"We want these ceremonies to be for the sake of Lebanon's unity and for the sake of the establishment of a Lebanese national unity government," Ali Bezzi, a Shia MP, told the crowds late on Monday.

 

Lebanon's army has deployed more soldiers in districts that lead to the protest site amid fears Sunday's killing could lead the country into sectarian violence.

 

The demonstration has been peaceful but the surrounding districts witnessed several clashes between residents and protesters, which has left one dead and others wounded.

 

The opposition said the incidents would not drive it to abandon plans for toppling the government of Siniora.

 

Veto power

 

The Shia group Hezbollah, which is backed by Syria and Iran, and its allies in the opposition are holding an indefinite sit-in to force Siniora's resignation.

 

Thousands of protesters have spent four nights in a tent city built in central Beirut outside the main government complex where Siniora and his ministers are spending their days and nights.

     

The opposition, which includes some Christians, has been demanding effective veto power in the government, which has a majority comprising of anti-Syrian politicians from Christian, Sunni and Druze parties.

   

Six opposition ministers resigned from the cabinet last month after unity talks collapsed. But the depleted government approved plans for the al-Hariri tribunal, sparking the latest protests.

 

Skirmishes

 

Al Jazeera's Hashem Ahelbarra reported that several skirmishes between rival protesters were quickly put down by security forces.
 

"When they are convinced that there is no solution except through dialogue, then welcome"

Walid Jumblatt, Druze leader

Send us your views

Amid the protests, Amr Moussa, secretary general of the Arab League, arrived in Beirut to meet Lebanese officials.

 

Moussa said Arab countries could not afford to be bystanders.

 

He said: "The stability of Lebanon and moving towards a solution that would bring about a sure future for the country is one of our concerns."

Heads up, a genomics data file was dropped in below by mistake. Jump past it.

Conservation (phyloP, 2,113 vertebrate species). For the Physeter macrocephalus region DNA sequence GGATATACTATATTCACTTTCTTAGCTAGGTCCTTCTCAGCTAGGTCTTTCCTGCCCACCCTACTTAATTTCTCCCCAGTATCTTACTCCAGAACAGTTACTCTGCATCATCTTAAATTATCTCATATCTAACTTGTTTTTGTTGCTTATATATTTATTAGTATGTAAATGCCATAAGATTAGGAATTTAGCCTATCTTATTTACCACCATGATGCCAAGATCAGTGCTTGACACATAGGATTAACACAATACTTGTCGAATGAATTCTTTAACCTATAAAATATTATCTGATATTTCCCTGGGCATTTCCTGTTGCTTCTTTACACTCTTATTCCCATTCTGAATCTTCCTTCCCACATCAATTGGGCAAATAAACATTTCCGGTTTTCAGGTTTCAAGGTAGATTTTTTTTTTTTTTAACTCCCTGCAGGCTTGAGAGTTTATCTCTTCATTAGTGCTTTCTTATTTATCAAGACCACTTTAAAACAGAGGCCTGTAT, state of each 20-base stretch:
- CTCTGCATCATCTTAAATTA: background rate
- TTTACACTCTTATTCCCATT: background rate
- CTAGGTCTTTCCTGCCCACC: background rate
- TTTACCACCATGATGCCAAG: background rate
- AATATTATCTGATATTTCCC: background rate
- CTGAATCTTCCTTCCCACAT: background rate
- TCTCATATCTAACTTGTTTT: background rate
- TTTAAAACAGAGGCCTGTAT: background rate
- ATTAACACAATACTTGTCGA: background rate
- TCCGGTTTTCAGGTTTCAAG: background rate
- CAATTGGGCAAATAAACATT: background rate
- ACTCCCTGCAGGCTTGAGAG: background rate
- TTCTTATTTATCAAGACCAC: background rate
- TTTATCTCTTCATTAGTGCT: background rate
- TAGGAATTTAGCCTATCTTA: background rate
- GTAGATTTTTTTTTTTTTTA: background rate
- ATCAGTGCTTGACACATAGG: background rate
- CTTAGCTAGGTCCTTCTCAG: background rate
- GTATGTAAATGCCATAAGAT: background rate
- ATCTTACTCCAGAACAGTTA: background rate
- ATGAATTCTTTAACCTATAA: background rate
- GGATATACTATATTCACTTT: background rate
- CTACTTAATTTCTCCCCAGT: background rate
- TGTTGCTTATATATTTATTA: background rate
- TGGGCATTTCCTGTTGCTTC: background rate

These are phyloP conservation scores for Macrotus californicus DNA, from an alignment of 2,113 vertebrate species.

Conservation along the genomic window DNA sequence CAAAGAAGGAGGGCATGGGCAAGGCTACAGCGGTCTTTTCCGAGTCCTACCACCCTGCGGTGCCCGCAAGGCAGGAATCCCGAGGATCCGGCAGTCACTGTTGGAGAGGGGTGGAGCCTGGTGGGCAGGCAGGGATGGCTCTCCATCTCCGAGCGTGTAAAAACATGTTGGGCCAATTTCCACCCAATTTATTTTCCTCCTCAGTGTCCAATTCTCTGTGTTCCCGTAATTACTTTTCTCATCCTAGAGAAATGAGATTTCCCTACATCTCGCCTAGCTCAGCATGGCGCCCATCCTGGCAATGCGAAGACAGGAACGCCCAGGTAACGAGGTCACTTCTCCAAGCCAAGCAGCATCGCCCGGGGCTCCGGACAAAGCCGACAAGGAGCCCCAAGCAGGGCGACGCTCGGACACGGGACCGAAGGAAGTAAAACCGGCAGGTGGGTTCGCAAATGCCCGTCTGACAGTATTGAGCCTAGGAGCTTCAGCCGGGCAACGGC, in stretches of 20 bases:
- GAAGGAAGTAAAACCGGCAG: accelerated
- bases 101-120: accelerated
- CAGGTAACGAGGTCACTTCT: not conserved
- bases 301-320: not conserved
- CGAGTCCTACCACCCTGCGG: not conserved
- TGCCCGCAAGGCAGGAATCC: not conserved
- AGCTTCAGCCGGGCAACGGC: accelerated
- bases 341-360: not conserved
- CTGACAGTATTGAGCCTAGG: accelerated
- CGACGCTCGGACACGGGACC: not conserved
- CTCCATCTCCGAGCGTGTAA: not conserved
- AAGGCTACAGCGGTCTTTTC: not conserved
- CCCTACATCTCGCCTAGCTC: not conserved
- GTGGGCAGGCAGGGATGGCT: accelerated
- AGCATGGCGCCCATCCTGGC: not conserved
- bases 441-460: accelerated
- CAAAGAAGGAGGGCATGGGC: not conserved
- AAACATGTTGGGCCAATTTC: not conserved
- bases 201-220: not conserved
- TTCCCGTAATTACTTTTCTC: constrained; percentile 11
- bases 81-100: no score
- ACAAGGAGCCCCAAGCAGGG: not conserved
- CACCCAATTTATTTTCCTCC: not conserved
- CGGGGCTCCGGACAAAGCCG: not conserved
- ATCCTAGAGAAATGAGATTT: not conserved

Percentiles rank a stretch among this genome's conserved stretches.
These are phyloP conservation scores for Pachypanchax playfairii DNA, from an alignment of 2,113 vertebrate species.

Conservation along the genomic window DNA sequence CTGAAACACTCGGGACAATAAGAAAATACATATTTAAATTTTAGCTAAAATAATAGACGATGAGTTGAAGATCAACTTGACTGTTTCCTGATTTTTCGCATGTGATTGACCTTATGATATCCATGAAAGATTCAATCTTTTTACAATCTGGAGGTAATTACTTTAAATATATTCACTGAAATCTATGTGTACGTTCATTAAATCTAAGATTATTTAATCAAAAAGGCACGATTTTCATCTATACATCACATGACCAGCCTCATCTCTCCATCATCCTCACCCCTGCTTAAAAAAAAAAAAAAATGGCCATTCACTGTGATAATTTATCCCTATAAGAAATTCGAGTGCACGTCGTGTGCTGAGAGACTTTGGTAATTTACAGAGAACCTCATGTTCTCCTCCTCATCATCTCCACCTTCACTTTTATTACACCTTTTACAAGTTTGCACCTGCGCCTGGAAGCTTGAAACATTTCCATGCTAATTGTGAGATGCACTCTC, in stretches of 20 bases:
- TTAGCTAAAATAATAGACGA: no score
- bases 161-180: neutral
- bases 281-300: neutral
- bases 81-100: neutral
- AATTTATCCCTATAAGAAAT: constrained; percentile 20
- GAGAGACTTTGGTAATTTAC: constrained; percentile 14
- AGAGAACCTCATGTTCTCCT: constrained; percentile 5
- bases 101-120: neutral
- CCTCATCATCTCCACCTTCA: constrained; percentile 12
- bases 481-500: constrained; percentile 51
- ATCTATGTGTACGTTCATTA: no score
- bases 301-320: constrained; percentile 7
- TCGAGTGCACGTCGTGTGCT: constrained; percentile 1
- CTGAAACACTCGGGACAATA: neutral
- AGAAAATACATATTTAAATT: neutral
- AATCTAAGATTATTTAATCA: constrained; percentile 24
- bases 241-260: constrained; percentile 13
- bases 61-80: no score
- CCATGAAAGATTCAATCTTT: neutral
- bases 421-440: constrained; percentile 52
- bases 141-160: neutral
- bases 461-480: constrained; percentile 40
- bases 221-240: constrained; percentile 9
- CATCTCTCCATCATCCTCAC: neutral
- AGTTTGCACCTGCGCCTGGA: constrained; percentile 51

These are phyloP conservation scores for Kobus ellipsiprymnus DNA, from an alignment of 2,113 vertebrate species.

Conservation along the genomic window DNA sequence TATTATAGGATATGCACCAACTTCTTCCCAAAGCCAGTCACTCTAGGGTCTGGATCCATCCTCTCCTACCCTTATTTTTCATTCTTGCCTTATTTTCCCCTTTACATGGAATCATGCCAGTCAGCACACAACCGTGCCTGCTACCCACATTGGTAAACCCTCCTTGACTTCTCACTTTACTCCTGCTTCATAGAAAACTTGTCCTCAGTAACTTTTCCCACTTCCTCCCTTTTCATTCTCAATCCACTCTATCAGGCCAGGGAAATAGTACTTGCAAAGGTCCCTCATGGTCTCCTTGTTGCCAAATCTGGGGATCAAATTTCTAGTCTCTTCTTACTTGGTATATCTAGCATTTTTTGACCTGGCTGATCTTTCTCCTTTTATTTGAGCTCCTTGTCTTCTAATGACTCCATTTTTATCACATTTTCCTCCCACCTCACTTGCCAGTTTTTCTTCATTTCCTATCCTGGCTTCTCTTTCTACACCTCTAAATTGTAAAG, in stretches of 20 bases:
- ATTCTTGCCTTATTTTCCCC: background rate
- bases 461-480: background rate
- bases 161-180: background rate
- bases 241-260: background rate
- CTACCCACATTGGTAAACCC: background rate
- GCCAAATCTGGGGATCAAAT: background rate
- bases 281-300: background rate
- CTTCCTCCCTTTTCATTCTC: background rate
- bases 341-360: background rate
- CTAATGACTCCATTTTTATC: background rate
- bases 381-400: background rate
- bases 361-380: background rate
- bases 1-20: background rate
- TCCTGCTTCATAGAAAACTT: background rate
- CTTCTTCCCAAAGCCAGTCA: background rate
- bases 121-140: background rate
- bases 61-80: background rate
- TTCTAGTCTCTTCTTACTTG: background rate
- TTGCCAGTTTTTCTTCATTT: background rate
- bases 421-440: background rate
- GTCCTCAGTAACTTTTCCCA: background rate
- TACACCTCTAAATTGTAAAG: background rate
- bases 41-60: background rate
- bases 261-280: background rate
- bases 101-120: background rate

"All of us are worried about the situation in Lebanon."

 

Government supporters, who held their own mass funeral procession following the assassination of Pierre Gemayel, a member of the Lebanese majority coalition, stayed away from central Beirut on their leaders' advice.

 

Walid Jumblatt, a member of the majority March 14 Forces alliance and de facto leader of Lebanon's Druze Muslim community, said: "We will be steadfast, peacefully and democratically. We are here, and when they are convinced that there is no solution except through dialogue, then welcome."

 

Despite the protest, the city's annual marathon went ahead. Runners used suburban roads to skirt the demonstration.

 

Syrian influence

 

The opposition has been demanding veto power in the government, whose majority comprises politicians from Christian, Sunni Muslim and Druze parties.

 

Hezbollah receives financial and logistical support from Iran and Syria, while most members of the majority March 14 Forces coalition are opposed to Syrian influence in Lebanon.

 

Syrian troops and security pulled out of Lebanon in April 2005 following street demonstrations in the wake of the assassination of Rafiq al-Hariri, a former Lebanese prime minister.

 

Politicians in the majority coalition say the opposition only wants to weaken the government and derail a UN tribunal that would try those suspected of involvement in the al-Hariri killing.

 

A preliminary UN inquiry has implicated Syrian and Lebanese security officials in the killing.

 

Six opposition ministers resigned from the cabinet last month after talks on national unity collapsed. But the depleted government approved plans for the tribunal, leading to the latest protests.